Edward T. Gullason, a Dowling College economics professor, said Long Island would benefit from these proposals, along with Romney's plan to end the federal estate tax and the Alternative Minimum Tax, designed to ensure that individuals who benefit from certain tax deductions or credits pay at least a minimum amount of tax.
The changes, Gullason said, "would translate into more disposable income here, which is the seed of greater consumer spending."
Obama would limit the Bush-era tax cuts to households earning $250,000 or less. That way, the middle class would get a break while increased revenues from higher-income households would go toward reducing the federal deficit.
But a half-dozen Long Island economists said the region's relatively high incomes mean it would be hit disproportionately by Obama's plan. Gullason, a staff member for the White House Council of Economic Advisers under President Ronald Reagan, said Obama's recipe would "hurt Long Island disproportionately because of our high incomes."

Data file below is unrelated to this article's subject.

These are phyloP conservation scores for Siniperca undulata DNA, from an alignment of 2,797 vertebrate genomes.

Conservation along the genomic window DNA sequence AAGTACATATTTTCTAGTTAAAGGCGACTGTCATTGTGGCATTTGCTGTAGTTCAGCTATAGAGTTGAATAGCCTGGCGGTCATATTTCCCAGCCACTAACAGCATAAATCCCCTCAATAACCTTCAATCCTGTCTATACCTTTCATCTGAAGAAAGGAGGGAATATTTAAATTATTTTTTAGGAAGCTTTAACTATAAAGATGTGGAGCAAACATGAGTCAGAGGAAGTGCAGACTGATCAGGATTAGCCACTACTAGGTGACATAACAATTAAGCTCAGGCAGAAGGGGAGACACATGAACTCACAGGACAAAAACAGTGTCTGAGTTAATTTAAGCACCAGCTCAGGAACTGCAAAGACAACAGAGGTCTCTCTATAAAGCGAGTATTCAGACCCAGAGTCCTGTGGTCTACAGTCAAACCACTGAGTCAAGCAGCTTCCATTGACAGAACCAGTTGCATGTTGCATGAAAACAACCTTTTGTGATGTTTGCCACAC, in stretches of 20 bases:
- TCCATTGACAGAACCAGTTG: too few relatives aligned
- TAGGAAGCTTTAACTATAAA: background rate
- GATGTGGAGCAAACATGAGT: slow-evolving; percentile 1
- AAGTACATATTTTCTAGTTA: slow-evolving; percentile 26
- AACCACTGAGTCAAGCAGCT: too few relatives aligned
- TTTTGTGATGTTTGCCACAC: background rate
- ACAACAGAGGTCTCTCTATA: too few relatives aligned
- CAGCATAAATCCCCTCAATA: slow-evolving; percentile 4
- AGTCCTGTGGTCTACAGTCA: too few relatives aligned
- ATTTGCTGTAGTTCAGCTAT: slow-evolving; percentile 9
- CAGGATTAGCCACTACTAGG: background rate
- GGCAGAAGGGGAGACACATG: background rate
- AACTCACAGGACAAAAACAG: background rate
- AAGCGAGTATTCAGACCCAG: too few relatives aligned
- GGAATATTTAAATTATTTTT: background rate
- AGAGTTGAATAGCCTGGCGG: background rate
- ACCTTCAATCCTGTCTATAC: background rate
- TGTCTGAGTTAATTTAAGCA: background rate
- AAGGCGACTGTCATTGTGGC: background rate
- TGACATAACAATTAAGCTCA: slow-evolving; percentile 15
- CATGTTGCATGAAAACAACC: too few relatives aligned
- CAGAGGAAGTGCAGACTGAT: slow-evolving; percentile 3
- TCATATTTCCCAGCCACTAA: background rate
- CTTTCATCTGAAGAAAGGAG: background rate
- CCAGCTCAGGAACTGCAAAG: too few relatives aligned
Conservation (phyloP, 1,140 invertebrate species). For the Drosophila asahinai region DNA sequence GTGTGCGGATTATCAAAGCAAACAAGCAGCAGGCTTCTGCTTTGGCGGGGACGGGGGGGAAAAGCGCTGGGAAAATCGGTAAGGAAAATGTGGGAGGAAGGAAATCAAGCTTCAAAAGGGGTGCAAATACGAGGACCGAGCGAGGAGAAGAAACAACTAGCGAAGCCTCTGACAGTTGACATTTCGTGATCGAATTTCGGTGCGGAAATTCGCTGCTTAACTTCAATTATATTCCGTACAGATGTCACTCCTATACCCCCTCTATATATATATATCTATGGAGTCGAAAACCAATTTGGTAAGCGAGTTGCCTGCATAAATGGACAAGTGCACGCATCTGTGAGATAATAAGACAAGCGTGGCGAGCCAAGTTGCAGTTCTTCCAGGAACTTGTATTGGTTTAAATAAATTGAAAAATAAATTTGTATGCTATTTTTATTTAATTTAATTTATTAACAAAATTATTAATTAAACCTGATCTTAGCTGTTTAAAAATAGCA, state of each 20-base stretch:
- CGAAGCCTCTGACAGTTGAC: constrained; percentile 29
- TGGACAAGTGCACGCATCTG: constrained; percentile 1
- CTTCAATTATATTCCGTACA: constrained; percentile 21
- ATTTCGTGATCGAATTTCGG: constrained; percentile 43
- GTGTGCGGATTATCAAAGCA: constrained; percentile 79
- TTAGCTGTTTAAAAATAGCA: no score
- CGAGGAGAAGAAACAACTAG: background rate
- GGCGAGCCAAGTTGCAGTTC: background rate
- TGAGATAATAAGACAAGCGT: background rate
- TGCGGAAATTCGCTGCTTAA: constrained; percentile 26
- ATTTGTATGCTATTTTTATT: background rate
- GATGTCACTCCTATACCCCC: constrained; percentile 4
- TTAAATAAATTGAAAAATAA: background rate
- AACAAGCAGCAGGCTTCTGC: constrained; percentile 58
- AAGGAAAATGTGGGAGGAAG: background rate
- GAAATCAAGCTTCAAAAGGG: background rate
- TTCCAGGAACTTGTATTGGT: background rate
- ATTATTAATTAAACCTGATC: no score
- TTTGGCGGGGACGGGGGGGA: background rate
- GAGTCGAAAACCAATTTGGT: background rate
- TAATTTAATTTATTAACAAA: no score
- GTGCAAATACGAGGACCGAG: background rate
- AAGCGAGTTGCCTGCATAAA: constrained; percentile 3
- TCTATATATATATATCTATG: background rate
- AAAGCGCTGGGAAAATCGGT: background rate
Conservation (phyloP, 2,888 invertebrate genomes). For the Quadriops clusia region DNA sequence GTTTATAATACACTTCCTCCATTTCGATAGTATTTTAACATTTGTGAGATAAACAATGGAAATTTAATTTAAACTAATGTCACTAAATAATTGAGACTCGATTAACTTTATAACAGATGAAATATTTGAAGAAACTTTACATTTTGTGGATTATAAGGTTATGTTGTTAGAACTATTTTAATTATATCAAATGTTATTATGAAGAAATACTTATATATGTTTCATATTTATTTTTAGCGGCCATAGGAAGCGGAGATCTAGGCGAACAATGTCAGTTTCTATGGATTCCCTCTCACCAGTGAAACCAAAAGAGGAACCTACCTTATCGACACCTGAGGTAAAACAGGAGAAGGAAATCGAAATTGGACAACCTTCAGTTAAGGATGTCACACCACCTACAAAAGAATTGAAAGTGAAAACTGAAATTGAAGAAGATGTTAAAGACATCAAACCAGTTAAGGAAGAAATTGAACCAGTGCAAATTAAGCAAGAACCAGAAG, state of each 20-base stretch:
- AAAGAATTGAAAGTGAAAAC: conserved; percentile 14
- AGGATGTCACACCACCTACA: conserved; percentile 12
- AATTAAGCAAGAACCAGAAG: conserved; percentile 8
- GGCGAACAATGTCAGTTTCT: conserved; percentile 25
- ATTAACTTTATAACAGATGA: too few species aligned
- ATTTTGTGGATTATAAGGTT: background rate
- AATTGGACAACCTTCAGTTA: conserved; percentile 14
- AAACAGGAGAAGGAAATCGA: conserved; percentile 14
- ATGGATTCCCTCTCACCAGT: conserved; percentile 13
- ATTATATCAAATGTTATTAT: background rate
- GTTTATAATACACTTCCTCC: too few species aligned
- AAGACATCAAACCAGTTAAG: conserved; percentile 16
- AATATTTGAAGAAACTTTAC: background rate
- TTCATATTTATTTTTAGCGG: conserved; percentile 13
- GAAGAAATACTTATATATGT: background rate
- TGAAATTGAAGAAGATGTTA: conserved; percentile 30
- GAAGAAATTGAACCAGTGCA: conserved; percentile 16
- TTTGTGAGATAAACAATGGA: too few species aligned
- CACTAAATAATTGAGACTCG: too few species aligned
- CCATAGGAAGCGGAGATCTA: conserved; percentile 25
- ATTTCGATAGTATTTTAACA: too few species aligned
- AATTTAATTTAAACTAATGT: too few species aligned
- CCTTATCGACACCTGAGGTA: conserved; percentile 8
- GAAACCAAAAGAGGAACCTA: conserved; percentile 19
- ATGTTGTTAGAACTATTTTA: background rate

The Romney housing proposal that has generated the most controversy would limit income tax deductions for mortgage interest in order to cut the deficit.
Marianne Garvin, head of the Community Development Corp. of Long Island, a nonprofit housing advocacy group, said the impact on Long Island would depend on the severity of the deductions cap.
Romney has floated the idea of capping all deductions at $17,000, but has not provided details.
Carl L. Figliola, a Long Island University public policy and public administration professor, warned that "You remove the mortgage exemption and you hurt home ownership."
Obama said he hopes to find ways to allow more borrowers to refinance their mortgages. Obama has noted that today's low interest rates could help the housing market, but not enough homeowners are able to qualify for loans.
Still, Garvin said neither Obama nor Romney is addressing broader housing issues, including foreclosures and homes that are "underwater" and worth less than their mortgages.
"It needs to be a focus. The problem isn't over," Garvin said. "You can't just throw up your hands and say, 'Let the market prevail.' "
Romney has said he hopes less government regulation, improved job training programs, tax cuts and a focus on energy independence will create more jobs.
He wants to curtail the power of labor unions, saying they can increase costs and slow employment growth.
He also has promised to help companies that invest in research and development.